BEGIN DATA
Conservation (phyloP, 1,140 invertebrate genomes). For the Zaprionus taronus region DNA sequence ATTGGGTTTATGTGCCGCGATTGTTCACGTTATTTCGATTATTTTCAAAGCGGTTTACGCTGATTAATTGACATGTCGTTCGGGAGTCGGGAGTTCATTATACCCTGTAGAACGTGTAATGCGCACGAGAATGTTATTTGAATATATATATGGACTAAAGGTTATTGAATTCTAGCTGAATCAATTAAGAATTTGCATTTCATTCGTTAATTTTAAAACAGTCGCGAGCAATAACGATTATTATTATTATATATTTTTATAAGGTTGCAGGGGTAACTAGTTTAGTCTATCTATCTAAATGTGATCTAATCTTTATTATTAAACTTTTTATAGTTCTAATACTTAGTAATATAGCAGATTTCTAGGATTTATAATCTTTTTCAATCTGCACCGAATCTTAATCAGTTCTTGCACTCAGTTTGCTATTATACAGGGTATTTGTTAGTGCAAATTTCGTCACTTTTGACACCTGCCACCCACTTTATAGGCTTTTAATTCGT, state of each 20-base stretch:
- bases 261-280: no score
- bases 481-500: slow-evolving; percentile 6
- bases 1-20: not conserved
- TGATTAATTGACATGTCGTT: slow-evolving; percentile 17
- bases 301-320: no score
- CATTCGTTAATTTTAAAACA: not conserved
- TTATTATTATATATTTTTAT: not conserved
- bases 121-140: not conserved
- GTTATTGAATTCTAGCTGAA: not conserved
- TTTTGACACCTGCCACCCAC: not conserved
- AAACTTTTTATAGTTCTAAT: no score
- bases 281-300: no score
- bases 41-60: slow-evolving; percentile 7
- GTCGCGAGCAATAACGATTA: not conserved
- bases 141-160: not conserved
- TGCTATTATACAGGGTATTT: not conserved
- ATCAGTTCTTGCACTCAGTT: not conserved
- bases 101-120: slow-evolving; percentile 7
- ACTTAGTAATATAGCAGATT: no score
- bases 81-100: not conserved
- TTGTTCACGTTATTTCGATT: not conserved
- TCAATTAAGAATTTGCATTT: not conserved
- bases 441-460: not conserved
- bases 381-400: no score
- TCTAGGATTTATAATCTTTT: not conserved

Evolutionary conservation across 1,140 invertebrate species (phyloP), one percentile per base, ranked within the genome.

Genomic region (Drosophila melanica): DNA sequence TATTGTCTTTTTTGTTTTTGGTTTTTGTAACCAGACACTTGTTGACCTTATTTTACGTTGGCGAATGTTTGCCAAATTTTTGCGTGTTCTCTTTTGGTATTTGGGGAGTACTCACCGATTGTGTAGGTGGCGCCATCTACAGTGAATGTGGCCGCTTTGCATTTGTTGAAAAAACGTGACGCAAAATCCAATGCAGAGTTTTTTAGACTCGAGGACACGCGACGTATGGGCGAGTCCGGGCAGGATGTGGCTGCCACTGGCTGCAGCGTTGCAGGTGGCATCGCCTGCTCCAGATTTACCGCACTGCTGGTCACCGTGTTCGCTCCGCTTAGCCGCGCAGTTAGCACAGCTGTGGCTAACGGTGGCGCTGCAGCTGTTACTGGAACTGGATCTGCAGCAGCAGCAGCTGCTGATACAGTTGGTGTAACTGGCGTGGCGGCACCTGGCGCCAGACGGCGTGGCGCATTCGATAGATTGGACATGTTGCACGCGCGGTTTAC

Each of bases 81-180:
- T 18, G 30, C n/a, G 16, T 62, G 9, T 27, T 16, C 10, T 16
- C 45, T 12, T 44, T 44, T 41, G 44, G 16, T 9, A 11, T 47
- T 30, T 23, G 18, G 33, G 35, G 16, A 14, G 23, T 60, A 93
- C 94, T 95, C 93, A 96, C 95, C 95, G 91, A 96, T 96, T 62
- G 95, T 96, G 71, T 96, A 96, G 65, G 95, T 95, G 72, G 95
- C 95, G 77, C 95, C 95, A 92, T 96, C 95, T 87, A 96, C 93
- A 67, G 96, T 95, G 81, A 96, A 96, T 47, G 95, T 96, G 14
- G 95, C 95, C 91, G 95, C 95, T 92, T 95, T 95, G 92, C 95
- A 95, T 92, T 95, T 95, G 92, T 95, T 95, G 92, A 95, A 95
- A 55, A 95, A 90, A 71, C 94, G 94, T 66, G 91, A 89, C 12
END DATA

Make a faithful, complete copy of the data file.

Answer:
Conservation (phyloP, 1,140 invertebrate genomes). For the Zaprionus taronus region DNA sequence ATTGGGTTTATGTGCCGCGATTGTTCACGTTATTTCGATTATTTTCAAAGCGGTTTACGCTGATTAATTGACATGTCGTTCGGGAGTCGGGAGTTCATTATACCCTGTAGAACGTGTAATGCGCACGAGAATGTTATTTGAATATATATATGGACTAAAGGTTATTGAATTCTAGCTGAATCAATTAAGAATTTGCATTTCATTCGTTAATTTTAAAACAGTCGCGAGCAATAACGATTATTATTATTATATATTTTTATAAGGTTGCAGGGGTAACTAGTTTAGTCTATCTATCTAAATGTGATCTAATCTTTATTATTAAACTTTTTATAGTTCTAATACTTAGTAATATAGCAGATTTCTAGGATTTATAATCTTTTTCAATCTGCACCGAATCTTAATCAGTTCTTGCACTCAGTTTGCTATTATACAGGGTATTTGTTAGTGCAAATTTCGTCACTTTTGACACCTGCCACCCACTTTATAGGCTTTTAATTCGT, state of each 20-base stretch:
- bases 261-280: no score
- bases 481-500: slow-evolving; percentile 6
- bases 1-20: not conserved
- TGATTAATTGACATGTCGTT: slow-evolving; percentile 17
- bases 301-320: no score
- CATTCGTTAATTTTAAAACA: not conserved
- TTATTATTATATATTTTTAT: not conserved
- bases 121-140: not conserved
- GTTATTGAATTCTAGCTGAA: not conserved
- TTTTGACACCTGCCACCCAC: not conserved
- AAACTTTTTATAGTTCTAAT: no score
- bases 281-300: no score
- bases 41-60: slow-evolving; percentile 7
- GTCGCGAGCAATAACGATTA: not conserved
- bases 141-160: not conserved
- TGCTATTATACAGGGTATTT: not conserved
- ATCAGTTCTTGCACTCAGTT: not conserved
- bases 101-120: slow-evolving; percentile 7
- ACTTAGTAATATAGCAGATT: no score
- bases 81-100: not conserved
- TTGTTCACGTTATTTCGATT: not conserved
- TCAATTAAGAATTTGCATTT: not conserved
- bases 441-460: not conserved
- bases 381-400: no score
- TCTAGGATTTATAATCTTTT: not conserved

Evolutionary conservation across 1,140 invertebrate species (phyloP), one percentile per base, ranked within the genome.

Genomic region (Drosophila melanica): DNA sequence TATTGTCTTTTTTGTTTTTGGTTTTTGTAACCAGACACTTGTTGACCTTATTTTACGTTGGCGAATGTTTGCCAAATTTTTGCGTGTTCTCTTTTGGTATTTGGGGAGTACTCACCGATTGTGTAGGTGGCGCCATCTACAGTGAATGTGGCCGCTTTGCATTTGTTGAAAAAACGTGACGCAAAATCCAATGCAGAGTTTTTTAGACTCGAGGACACGCGACGTATGGGCGAGTCCGGGCAGGATGTGGCTGCCACTGGCTGCAGCGTTGCAGGTGGCATCGCCTGCTCCAGATTTACCGCACTGCTGGTCACCGTGTTCGCTCCGCTTAGCCGCGCAGTTAGCACAGCTGTGGCTAACGGTGGCGCTGCAGCTGTTACTGGAACTGGATCTGCAGCAGCAGCAGCTGCTGATACAGTTGGTGTAACTGGCGTGGCGGCACCTGGCGCCAGACGGCGTGGCGCATTCGATAGATTGGACATGTTGCACGCGCGGTTTAC

Each of bases 81-180:
- T 18, G 30, C n/a, G 16, T 62, G 9, T 27, T 16, C 10, T 16
- C 45, T 12, T 44, T 44, T 41, G 44, G 16, T 9, A 11, T 47
- T 30, T 23, G 18, G 33, G 35, G 16, A 14, G 23, T 60, A 93
- C 94, T 95, C 93, A 96, C 95, C 95, G 91, A 96, T 96, T 62
- G 95, T 96, G 71, T 96, A 96, G 65, G 95, T 95, G 72, G 95
- C 95, G 77, C 95, C 95, A 92, T 96, C 95, T 87, A 96, C 93
- A 67, G 96, T 95, G 81, A 96, A 96, T 47, G 95, T 96, G 14
- G 95, C 95, C 91, G 95, C 95, T 92, T 95, T 95, G 92, C 95
- A 95, T 92, T 95, T 95, G 92, T 95, T 95, G 92, A 95, A 95
- A 55, A 95, A 90, A 71, C 94, G 94, T 66, G 91, A 89, C 12